The IEA’s executive director Fatih Birol told Reuters in an interview that the dominance of NOCs in oil investment projects will create a new dynamic in the market.
Birol added that that independent players like Anglo-Dutch Shell, US heavyweight ExxonMobil and France’s Total have already scaled back their investments in upstream projects. He said this is due to falling profit margins caused by weak oil prices.
Birol further emphasized that NOCs like Saudi Aramco, China’s CNPC and Mexico’s Pemex have raised their share of upstream investments to a 40-year high of 44 percent.
On the same front, Reuters highlighted IEA figures as showing that more than $300 billion of upstream oil and gas money has been slashed in 2015 and 2016 – in what appears to be an unprecedented amount.
The largest cost cuts have been implemented by North American independent companies that include Apache, Murphy Oil, Devon Energy and Marathon. The IEA said the companies have all reduced spending by around 80 percent between 2014 and 2016.
The Agency further added, as Reuters reported, that NOCs in Saudi Arabia, the UAE and Qatar have increased their capital for fresh investments via government bond issues. This policy, it said, has allowed them to make up for lower oil revenue.
Birol also said that the oil market could soon enter a new dynamic in which production decisions are less driven by market fundamentals.
“There are some NOCs that take other factors into consideration when making decisions,” Birol said, referring to internal economic or political issues as well as defense of market share.
Iranian Foreign Minister Mohammad Javad Zarif says projects by the Israeli and Saudi Arabian regimes to portray Iran as a threat to the world have been falling flat over the past years.
Speaking to a group of Iranian expatriates in the Ghanaian capital city of Accra on Monday evening, Zarif said Tel Aviv and Riyadh, “two like-minded regimes,” are investing heavily in Iranophobia to draw attention away from their crimes and their collaborations.
“It is obvious that the cooperation of the Zionist regime (Israel) and the Saudi regime, which are two like-minded and congruent regimes, has today become known and can no more be concealed,” Zarif said.
He said the two regimes are concerned about their collaboration having become publicly known and are thus “investing further in Iranophobia” as a means of distraction.
He said, however, that, “The world has today waken up to the fact that the danger of Wahhabism is the real threat.”
Wahhabism is an extreme ideological strand openly preached by Saudi Arabian clerics, who have the blessing of ruling Saudi authorities. It is the main ideological feature of Takfiri terrorist groups — particularly Daesh — which declare people of other faiths and beliefs as “infidels” and, based on “decrees” from clerics, rule that they should be killed.
Most Arab governments have no diplomatic relations with Israel. Egypt and Qatar are the only two Arab states to have open diplomatic ties with Israel.
Some Arab governments, however, while posing as Israel’s traditional adversaries, have been revealed to have secret ties with the Tel Aviv regime. Saudi Arabia and the United Arab Emirates (UAE) are two such countries.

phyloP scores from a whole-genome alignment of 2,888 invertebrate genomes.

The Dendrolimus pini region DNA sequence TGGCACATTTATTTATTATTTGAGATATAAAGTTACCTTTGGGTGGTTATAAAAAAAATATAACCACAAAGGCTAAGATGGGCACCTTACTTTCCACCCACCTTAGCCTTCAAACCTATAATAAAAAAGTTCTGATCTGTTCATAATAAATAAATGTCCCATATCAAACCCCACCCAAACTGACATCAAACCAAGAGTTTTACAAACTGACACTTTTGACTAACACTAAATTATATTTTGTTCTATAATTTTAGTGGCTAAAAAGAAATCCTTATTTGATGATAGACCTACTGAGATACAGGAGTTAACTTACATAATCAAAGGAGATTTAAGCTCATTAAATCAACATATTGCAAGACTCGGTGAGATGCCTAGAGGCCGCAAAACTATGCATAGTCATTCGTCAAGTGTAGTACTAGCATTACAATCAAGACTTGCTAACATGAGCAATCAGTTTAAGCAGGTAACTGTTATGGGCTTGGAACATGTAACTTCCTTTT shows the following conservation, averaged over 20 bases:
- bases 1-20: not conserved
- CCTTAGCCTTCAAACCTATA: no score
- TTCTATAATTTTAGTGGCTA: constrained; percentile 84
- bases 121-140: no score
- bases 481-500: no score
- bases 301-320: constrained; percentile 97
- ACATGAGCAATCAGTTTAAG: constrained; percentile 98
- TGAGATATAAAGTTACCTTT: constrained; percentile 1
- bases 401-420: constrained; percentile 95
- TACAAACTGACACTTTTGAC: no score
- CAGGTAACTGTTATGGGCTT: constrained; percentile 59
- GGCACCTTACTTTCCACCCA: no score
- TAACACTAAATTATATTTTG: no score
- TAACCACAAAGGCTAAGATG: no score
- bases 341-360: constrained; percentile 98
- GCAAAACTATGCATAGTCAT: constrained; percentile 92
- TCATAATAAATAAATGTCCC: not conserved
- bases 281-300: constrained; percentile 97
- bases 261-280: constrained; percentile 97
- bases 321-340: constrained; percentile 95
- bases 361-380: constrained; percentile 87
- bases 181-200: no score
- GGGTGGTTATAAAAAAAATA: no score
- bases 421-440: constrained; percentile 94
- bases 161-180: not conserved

Last week, a retired general in the Saudi military traveled to Israel at the head of a delegation, meeting with Israel’s foreign ministry director general Dore Gold Yoav Mordechai and a number of Knesset members.
Both Riyadh and Tel Aviv were and continue to be fiercely opposed to a nuclear deal between Iran and a group of six world powers.
In his Monday remarks, Foreign Minister Zarif said the deal, known as the Joint Comprehensive Plan of Action (JCPOA), succeeded in proving to the world the peaceful nature of the Iranian nuclear program.
The JCPOA was struck between Iran and the US, the UK, France, Russia, China and Germany on July 14, 2015.
Zarif is in Ghana on the second leg of a four-nation African tour. He was in Nigeria before arriving in Ghana and will be traveling to Guinea-Conakry and Mali on the third and fourth legs of his tour.
Terrorist attacks, an unprecedented refugee influx and other problems with which Europe is struggling to cope are the result of wrong decisions made by European leaders, Syria’s president Bashar Assad told a European Parliament delegation.
“The situation in Syria and the whole region naturally affects Europe a lot due to its location and social ties. The problems Europe faces today of terrorism, extremism and waves of refugees are caused by some western leaders’ adoption of policies which do not serve their people,” Assad told the delegation headed by Javier Couso, Vice Chairman of the foreign affairs committee of the European Parliament, who had been visiting Damascus, Syrian state news agency SANA reported.
This is especially true “when those leaders give support and political cover to terrorist groups inside Syria,” the president added.
He stressed the role that the European Parliament should play in fixing the policies of some of European countries which had let terrorism evolve. Economic sanctions imposed against Damascus have impacted the Syrian people, who were forced to leave their homeland, Assad also said.
Couso noted that the delegation is planning to take steps that would help change western countries’ rhetoric and will call for the lifting of sanctions, which he described as “unfair”.
He promised to “inform the Europeans on the real state of affairs in Syria and on how people suffer from terrorism,” the report said.